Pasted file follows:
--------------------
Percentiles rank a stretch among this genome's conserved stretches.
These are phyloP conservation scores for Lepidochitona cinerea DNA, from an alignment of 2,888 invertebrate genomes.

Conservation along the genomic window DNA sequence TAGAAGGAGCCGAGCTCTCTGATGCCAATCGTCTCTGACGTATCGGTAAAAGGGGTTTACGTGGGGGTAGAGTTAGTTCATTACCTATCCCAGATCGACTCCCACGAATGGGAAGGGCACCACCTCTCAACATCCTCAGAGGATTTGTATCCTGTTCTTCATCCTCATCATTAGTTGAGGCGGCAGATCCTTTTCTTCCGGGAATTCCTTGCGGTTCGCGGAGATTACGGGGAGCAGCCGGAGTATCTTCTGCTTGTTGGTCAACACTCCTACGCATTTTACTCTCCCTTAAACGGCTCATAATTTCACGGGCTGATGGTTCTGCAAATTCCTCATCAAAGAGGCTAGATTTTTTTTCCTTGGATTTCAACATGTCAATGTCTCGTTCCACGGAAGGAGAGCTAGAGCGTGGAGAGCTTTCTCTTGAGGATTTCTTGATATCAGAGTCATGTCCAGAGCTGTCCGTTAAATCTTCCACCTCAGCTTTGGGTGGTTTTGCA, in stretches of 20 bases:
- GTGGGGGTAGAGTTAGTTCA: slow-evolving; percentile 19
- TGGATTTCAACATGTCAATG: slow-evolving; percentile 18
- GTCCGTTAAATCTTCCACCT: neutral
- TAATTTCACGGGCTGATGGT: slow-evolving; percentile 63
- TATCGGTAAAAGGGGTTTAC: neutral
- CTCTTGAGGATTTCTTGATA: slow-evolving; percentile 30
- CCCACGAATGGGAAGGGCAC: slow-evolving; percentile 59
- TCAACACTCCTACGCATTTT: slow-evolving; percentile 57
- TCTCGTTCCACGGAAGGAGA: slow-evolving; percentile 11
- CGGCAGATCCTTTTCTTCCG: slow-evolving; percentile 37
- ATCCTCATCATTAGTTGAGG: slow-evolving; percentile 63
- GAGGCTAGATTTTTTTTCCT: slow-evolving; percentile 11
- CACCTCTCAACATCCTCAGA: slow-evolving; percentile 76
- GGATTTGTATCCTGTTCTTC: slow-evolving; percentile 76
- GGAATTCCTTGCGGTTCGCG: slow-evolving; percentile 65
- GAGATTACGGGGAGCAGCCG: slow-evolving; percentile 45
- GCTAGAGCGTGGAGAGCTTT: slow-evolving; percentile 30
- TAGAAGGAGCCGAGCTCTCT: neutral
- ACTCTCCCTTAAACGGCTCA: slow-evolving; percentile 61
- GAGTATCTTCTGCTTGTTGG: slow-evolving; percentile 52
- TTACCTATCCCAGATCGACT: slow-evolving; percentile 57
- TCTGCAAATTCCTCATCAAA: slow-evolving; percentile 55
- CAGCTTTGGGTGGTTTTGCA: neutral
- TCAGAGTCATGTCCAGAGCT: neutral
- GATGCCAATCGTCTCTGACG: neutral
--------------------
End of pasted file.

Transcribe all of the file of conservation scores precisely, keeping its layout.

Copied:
Percentiles rank a stretch among this genome's conserved stretches.
These are phyloP conservation scores for Lepidochitona cinerea DNA, from an alignment of 2,888 invertebrate genomes.

Conservation along the genomic window DNA sequence TAGAAGGAGCCGAGCTCTCTGATGCCAATCGTCTCTGACGTATCGGTAAAAGGGGTTTACGTGGGGGTAGAGTTAGTTCATTACCTATCCCAGATCGACTCCCACGAATGGGAAGGGCACCACCTCTCAACATCCTCAGAGGATTTGTATCCTGTTCTTCATCCTCATCATTAGTTGAGGCGGCAGATCCTTTTCTTCCGGGAATTCCTTGCGGTTCGCGGAGATTACGGGGAGCAGCCGGAGTATCTTCTGCTTGTTGGTCAACACTCCTACGCATTTTACTCTCCCTTAAACGGCTCATAATTTCACGGGCTGATGGTTCTGCAAATTCCTCATCAAAGAGGCTAGATTTTTTTTCCTTGGATTTCAACATGTCAATGTCTCGTTCCACGGAAGGAGAGCTAGAGCGTGGAGAGCTTTCTCTTGAGGATTTCTTGATATCAGAGTCATGTCCAGAGCTGTCCGTTAAATCTTCCACCTCAGCTTTGGGTGGTTTTGCA, in stretches of 20 bases:
- GTGGGGGTAGAGTTAGTTCA: slow-evolving; percentile 19
- TGGATTTCAACATGTCAATG: slow-evolving; percentile 18
- GTCCGTTAAATCTTCCACCT: neutral
- TAATTTCACGGGCTGATGGT: slow-evolving; percentile 63
- TATCGGTAAAAGGGGTTTAC: neutral
- CTCTTGAGGATTTCTTGATA: slow-evolving; percentile 30
- CCCACGAATGGGAAGGGCAC: slow-evolving; percentile 59
- TCAACACTCCTACGCATTTT: slow-evolving; percentile 57
- TCTCGTTCCACGGAAGGAGA: slow-evolving; percentile 11
- CGGCAGATCCTTTTCTTCCG: slow-evolving; percentile 37
- ATCCTCATCATTAGTTGAGG: slow-evolving; percentile 63
- GAGGCTAGATTTTTTTTCCT: slow-evolving; percentile 11
- CACCTCTCAACATCCTCAGA: slow-evolving; percentile 76
- GGATTTGTATCCTGTTCTTC: slow-evolving; percentile 76
- GGAATTCCTTGCGGTTCGCG: slow-evolving; percentile 65
- GAGATTACGGGGAGCAGCCG: slow-evolving; percentile 45
- GCTAGAGCGTGGAGAGCTTT: slow-evolving; percentile 30
- TAGAAGGAGCCGAGCTCTCT: neutral
- ACTCTCCCTTAAACGGCTCA: slow-evolving; percentile 61
- GAGTATCTTCTGCTTGTTGG: slow-evolving; percentile 52
- TTACCTATCCCAGATCGACT: slow-evolving; percentile 57
- TCTGCAAATTCCTCATCAAA: slow-evolving; percentile 55
- CAGCTTTGGGTGGTTTTGCA: neutral
- TCAGAGTCATGTCCAGAGCT: neutral
- GATGCCAATCGTCTCTGACG: neutral